When the state reviewed several sample students attending preschool last year, it found that the children missed out on dozens of hours of speech, language and occupational therapy. It also evaluated classroom rosters from the preschools and concluded "that many classrooms had student/staff caseload that was higher than the maximum allowed."

Garcia told SFR that because there are several preschool programs operating on contract with SFPS, some of the missing hours could have been a result of mismatched scheduling between district and preschool staff.

"Those are some problems inherent when you contract with different agencies with different schedules," she says, "but nonetheless, we can't use those excuses."

The end of the report includes a timeline of corrective actions for the district to undertake, including a full audit of preschoolers receiving speech, language and occupational therapy and figuring out how to make up the lost hours.

Its scope does not include students in grades kindergarten or higher, where anecdotal evidence suggests some of these systemic problems for special needs students continue.

One Head Start employee in Santa Fe, who asked to remain anonymous for fear of professional retaliation, says she and her colleagues worry about the fate of students after they enter higher grade levels. The employee works at a Head Start program aimed at children ranging from 7 months to 2 1/2 years old.

"For children under three, there's so many wonderful resources for them in this city; we're really rich that way," the employee explains. "My concern is that it's so hard to get the public schools to keep on with that wonderful help."

Deann Garcia, a parent of two children with learning disabilities at El Camino Real Academy, says a dearth of speech therapists on staff is a problem for her children. She describes some of the therapy sessions as rushed.

"They don't give us enough time [in therapy] with our kids," Garcia tells SFR. "They tell them it's 60 minutes per week, but it doesn't seem like it. I mean, they need more funding, they need more therapists, they need more everything."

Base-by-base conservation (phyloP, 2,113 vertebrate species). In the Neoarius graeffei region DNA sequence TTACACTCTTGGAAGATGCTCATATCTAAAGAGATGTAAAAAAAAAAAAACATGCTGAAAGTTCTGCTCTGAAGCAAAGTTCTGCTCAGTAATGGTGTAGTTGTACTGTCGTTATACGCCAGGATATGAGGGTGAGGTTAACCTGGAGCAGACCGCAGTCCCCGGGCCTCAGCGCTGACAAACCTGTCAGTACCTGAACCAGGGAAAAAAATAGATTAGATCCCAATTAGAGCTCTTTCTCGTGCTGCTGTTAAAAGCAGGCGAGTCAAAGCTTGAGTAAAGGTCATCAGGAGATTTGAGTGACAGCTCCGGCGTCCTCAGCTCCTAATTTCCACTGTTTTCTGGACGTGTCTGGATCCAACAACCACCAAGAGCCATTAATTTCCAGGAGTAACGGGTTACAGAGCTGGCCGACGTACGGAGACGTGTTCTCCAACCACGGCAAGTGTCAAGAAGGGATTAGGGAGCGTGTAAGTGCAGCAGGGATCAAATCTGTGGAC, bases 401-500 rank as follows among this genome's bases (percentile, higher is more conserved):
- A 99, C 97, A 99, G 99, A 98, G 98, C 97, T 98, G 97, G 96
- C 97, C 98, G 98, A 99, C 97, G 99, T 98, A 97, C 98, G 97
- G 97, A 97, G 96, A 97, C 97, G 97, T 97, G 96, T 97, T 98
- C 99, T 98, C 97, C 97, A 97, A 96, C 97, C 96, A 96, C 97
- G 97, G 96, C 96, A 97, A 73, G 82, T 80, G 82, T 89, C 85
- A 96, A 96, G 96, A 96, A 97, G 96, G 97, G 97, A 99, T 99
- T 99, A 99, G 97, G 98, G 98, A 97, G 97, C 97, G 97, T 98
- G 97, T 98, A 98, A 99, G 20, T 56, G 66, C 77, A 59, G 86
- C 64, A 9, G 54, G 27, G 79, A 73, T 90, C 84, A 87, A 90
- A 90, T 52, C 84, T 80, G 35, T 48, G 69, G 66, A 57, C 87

Another parent, who has a child with a learning disability enrolled in SFPS but asked to remain anonymous because she works for the district, complains about the quality of some of the therapists. Her son's occupational therapist, for example, would miss meetings where they discussed the boy's progress.

The therapist "would just drop into my son's class, when he really should have been doing individual time with my son, or maybe one to two kids together," the parent says.

Marilyn Montoya, a sixth-grade student at EJ Martinez Elementary School, also says that her speech therapist last year was ineffective. Her mother, Alisha, says the school told her the therapist was the only one available to students.

"She didn't really help because she would give me random stuff to do," Marilyn tells SFR. "I needed more attention because I only saw her once out of the month."

Even though the PED report only concerned preschool students with disabilities, Garcia says any parent unsatisfied with their child's experience should notify her or their school's administration.

"If those assertions are true, then the [therapists] are not fulfilling their responsibilities of what they're being paid to do," Garcia says, "and if they're a [contracted service], we need to follow up with the people providing the service."